HOW TO: Initially 3-4 tea bags should be simmered for around 10 minutes. Next the temperature needs to be equalised when the hot tea is transferred to the bucket, ensuring that the solution is below 45 DEC C to prevent scolding. Best results are expected after >40 minutes use, a kettle of hot water kept handy can ensure the water is topped up regularly to keep the solution close to the desired 40 DEC C mark.
EVEN BETTER: Take this time to relax, read a book, meditate or listen to some guided self hypnosis.
Here is a link to a breathing technique I particularly like:
Manufacturer: Guangzhou Medicines & Health Products.
701 Dieda Zhengtong Yaogao medicated plasters provide temporary pain relief from minor aches and pains of muscles and joints, simple backache, arthritis, traumatic injury, strains, bruises and sprains. Also used to temporarily ease pain from bone spurs in areas not covered by thick muscles such as heels and shoulders.
Now available in a convenient pack of 6 plaster sheets, each measuring 10 x 12cm, affordable and super effective to reinforce acupuncture or shiatsu therapy treatments between appointments.
Eupolyphaga sinensis 8.0%
Mentha haplocalyx 5.0%
Methyl Salicylate 10.0%
Phellodendron chinense 8.0%
Polygonum cuspidatum 2.0%
Rheum palmatum 8.0%
Scutellaria Baicalensis 8.0%
Zanthoxylum nitidum 8.0%
Non-medicinal ingredients include:
Paraffinum Liquidum leve
The plasters are based on a traditional Chinese Medicine herbal remedy which shows anecdotal pain relief of muscular tension by stimulating blood circulation.
How to use: peel off the plastic backing sheet and place the plaster over the sore area. A warming effect may be noticed initially, pain relieving effect will normally last for about 24 hours at which point it should be discarded. It is best to wait a few hours before applying a new patch, many people report a cooling sensation between applying plasters. When using on the torso it is often better to use bi-laterally even for one sided pain.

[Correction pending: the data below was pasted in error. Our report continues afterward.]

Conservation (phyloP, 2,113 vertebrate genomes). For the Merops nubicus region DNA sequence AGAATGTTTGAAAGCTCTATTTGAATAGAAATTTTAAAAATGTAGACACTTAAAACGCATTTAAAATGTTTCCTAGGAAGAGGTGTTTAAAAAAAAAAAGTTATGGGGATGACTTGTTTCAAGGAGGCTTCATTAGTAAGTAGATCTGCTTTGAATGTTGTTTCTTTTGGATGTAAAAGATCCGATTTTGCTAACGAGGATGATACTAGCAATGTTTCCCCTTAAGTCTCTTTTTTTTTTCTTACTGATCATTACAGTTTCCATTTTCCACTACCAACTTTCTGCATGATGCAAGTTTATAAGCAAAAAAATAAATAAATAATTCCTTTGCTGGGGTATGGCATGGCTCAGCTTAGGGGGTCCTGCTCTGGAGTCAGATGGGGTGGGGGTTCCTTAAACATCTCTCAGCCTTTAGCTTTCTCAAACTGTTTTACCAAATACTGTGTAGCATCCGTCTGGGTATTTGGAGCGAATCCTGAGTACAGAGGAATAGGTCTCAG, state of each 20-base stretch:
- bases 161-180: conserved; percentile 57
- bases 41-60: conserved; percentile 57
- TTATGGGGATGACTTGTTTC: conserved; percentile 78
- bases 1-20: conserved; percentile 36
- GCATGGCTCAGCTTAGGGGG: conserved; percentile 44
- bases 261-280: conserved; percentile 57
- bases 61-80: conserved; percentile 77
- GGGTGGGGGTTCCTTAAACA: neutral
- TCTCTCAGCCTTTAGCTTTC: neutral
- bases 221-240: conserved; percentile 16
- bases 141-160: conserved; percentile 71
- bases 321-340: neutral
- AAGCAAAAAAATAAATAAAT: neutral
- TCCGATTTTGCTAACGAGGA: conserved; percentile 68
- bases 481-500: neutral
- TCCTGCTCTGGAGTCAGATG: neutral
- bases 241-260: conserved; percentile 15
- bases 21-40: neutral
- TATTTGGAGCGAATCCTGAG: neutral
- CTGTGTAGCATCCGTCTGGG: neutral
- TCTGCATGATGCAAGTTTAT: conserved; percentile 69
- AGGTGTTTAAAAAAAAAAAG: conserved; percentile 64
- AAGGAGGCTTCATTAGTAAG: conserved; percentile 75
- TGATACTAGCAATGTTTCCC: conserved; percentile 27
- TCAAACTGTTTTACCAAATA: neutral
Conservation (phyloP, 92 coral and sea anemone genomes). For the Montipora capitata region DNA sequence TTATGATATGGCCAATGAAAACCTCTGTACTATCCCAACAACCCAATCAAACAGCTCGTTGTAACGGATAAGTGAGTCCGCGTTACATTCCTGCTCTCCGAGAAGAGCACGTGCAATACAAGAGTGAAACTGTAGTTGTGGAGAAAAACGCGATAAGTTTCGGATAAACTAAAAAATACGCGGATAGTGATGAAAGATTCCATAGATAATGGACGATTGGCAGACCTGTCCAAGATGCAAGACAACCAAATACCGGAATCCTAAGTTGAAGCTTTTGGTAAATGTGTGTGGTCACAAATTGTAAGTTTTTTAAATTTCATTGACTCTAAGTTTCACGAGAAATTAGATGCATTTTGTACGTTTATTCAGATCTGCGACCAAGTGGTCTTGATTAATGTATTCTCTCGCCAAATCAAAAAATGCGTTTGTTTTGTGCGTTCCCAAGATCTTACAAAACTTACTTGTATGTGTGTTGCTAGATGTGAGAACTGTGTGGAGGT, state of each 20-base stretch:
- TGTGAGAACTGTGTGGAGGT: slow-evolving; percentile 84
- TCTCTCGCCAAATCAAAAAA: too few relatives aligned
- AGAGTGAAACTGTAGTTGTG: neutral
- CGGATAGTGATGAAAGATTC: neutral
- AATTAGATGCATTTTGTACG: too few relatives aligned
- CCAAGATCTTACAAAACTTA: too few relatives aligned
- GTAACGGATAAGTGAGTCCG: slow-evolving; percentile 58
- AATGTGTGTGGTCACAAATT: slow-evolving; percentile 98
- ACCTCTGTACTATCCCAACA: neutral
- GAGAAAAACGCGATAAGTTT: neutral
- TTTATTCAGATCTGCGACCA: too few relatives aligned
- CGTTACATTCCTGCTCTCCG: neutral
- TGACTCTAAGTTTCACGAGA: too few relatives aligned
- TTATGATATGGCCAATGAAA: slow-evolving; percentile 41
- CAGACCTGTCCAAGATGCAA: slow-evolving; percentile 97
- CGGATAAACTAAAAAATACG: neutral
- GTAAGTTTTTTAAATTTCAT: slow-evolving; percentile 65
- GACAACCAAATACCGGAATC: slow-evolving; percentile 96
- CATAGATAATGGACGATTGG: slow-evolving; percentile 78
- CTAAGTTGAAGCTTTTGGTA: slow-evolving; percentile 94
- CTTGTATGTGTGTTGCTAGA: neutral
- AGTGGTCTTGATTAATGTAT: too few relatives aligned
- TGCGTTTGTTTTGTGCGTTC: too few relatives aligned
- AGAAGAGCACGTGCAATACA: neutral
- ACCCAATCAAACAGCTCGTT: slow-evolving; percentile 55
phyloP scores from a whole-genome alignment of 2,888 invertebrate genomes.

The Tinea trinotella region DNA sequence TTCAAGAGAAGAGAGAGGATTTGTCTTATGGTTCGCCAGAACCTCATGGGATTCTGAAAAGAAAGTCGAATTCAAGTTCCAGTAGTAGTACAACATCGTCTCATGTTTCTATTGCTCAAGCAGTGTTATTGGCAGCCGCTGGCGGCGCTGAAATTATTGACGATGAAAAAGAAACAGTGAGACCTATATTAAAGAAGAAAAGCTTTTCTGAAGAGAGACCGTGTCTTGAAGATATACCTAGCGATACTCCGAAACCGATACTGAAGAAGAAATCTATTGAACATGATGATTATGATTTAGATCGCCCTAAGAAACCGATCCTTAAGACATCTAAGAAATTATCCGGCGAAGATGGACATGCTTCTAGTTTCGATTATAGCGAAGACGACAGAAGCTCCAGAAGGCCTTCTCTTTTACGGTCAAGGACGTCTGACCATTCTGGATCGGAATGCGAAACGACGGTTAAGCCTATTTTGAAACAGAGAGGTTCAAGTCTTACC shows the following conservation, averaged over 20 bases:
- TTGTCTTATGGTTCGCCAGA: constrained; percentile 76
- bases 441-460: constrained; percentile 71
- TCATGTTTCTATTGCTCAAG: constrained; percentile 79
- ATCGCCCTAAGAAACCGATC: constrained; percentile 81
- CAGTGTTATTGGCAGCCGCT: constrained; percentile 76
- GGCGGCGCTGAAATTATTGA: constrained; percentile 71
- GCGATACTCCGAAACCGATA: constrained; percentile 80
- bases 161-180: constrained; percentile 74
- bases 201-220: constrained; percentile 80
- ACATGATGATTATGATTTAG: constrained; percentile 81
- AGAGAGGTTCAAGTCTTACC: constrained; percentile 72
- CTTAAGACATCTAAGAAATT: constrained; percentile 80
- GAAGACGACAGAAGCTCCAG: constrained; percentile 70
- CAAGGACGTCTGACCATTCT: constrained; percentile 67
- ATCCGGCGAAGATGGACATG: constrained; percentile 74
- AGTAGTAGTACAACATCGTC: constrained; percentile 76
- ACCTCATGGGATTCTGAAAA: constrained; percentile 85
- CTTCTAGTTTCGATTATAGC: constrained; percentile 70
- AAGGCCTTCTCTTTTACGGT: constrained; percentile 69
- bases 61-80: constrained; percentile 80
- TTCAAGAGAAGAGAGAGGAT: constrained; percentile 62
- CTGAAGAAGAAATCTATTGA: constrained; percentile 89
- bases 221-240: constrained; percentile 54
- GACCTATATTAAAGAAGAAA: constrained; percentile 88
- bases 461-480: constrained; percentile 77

This product should never be applied over broken skin and use during pregnancy is contraindicated.
Eastential Chinese Medicine, David Yao Chi Guan, Four Seasons Wellness Centre, Shinma Acupuncture, Acuuncture Abbotsford Convent, Abbotsford Medical & Acupuncture Centre, Yuki Murata
Cupping is a tradition from China, but it also fins its root in many other ancient societies from the Middle-East to Southern Europe.
Now, with the Spring Solstice just around the corner, your timing couldn’t be better! We are all naturally susceptible to becoming run down around the time of seasonal changes, get in now to try it out, most people find it totally INVIGORATING!
The most common question I get is “Are those bruises healthy?”
Actually they are not bruises, but simply petechiae of non-circulating old blood which is drawn to the surface. The effect will stimulate the new production of blood, increase circulation and have a detoxifying effect. Usually the marks should be gone within 4-6 days; a darker colour means that there is a high level of toxins and stagnation in the section of the body that has been treated. In this case, the marks can last a little longer. However, if there are hardly any toxins, the coloring could be just a light pink and is likely to dissipate within a few hours.
Cupping is often beneficial when used for coughs, cold and flu, muscular pain, stress relief and even for anxiety. Cupping can be a stand-alone treatment, or incorporated as part of your Acupuncture or Shiatsu treatment.
Eastential Chinese Medicine, David Yao Chi Guan, Four Seasons Wellness Centre, Shinma Acupuncture, Acuuncture Abbotsford Convent, Abbotsford Medical & Acupuncture Centre
I am trying to improve my diet with fermented foods which are good for your gut flora.